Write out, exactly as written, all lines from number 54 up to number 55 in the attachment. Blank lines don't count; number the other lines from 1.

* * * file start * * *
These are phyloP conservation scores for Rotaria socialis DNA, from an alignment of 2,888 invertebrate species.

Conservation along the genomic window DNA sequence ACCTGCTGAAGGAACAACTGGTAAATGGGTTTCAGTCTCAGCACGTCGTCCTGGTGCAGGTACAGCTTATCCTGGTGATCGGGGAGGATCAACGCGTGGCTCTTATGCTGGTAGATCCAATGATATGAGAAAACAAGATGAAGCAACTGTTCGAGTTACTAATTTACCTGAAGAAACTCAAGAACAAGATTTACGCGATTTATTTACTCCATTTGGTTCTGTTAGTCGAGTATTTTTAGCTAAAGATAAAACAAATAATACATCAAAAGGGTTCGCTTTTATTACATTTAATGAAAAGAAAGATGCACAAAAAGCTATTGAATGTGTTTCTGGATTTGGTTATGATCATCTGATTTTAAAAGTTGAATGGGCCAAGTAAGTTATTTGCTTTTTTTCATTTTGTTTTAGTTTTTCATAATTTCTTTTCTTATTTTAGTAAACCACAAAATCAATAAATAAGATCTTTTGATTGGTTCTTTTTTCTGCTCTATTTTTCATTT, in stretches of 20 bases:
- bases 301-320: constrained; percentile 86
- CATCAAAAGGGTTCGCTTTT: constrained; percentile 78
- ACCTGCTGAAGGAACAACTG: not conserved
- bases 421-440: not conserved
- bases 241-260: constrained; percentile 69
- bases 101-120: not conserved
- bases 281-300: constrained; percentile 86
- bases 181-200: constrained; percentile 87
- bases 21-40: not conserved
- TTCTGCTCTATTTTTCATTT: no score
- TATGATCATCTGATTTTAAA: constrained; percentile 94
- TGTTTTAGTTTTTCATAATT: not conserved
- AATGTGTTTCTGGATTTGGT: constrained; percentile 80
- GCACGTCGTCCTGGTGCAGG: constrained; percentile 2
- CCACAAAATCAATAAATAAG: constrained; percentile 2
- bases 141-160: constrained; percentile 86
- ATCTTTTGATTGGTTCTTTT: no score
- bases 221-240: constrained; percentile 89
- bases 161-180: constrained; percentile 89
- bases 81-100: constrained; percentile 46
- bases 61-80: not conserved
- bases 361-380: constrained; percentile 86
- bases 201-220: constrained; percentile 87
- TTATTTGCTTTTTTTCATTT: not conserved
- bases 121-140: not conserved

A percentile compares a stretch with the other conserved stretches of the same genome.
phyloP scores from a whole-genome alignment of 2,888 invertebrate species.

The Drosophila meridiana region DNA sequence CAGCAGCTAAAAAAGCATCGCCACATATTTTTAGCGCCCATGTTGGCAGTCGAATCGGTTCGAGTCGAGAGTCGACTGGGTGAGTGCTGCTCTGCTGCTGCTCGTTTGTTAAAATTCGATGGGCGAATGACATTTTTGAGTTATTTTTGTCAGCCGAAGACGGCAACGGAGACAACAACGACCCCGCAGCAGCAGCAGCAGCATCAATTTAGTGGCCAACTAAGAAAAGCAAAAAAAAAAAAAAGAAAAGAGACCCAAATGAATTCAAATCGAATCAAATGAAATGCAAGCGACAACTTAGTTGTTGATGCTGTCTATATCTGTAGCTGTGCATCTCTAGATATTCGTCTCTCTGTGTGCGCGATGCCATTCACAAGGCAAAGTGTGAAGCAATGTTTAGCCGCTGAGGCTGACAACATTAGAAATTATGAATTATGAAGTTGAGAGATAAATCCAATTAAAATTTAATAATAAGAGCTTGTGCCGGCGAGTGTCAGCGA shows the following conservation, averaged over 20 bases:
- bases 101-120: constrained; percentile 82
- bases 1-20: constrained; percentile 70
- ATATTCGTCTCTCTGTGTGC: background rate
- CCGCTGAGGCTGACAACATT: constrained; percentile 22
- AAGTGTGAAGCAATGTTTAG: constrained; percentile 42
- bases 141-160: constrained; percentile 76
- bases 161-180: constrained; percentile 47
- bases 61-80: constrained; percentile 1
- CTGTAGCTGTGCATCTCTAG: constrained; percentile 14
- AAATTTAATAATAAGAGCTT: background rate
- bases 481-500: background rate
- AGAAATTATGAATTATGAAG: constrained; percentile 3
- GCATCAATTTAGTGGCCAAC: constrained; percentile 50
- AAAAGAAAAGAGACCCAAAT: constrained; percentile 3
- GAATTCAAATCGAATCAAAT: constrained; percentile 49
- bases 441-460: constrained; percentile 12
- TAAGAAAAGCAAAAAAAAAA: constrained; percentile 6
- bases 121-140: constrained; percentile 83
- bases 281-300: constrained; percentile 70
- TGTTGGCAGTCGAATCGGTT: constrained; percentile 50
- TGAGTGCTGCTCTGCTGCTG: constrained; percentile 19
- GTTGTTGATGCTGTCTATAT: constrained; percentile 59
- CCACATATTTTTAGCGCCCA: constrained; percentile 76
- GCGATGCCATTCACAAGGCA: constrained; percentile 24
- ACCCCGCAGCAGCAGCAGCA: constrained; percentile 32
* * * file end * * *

- GCGATGCCATTCACAAGGCA: constrained; percentile 24
- ACCCCGCAGCAGCAGCAGCA: constrained; percentile 32